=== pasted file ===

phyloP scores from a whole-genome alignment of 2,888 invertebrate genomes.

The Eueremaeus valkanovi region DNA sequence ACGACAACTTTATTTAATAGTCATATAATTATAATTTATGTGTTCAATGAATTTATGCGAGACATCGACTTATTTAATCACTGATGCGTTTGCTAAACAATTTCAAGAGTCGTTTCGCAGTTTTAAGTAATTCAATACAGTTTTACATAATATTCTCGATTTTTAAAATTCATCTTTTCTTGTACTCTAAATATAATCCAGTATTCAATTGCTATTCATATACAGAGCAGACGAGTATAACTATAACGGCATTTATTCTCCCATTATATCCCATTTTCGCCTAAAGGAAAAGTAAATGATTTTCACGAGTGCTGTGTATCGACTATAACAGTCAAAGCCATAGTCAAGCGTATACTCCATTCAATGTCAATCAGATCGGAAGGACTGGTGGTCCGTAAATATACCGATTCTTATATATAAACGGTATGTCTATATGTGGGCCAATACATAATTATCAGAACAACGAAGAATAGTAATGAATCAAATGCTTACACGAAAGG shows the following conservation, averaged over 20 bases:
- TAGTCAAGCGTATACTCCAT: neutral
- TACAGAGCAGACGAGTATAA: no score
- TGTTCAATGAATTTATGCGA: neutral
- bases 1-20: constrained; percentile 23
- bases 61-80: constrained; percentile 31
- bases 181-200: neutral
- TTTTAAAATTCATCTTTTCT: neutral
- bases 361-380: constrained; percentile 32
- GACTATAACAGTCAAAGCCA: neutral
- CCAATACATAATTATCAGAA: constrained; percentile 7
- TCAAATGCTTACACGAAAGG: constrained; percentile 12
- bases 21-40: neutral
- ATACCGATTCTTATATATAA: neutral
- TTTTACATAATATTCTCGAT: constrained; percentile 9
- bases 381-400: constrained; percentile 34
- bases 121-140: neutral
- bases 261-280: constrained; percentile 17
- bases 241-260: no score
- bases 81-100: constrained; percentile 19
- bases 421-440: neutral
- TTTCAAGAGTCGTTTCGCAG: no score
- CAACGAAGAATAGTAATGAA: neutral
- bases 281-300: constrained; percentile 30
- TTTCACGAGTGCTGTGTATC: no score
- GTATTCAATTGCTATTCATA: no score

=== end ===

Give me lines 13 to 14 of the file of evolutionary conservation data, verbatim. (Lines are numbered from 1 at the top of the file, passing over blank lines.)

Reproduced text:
- TCAAATGCTTACACGAAAGG: constrained; percentile 12
- bases 21-40: neutral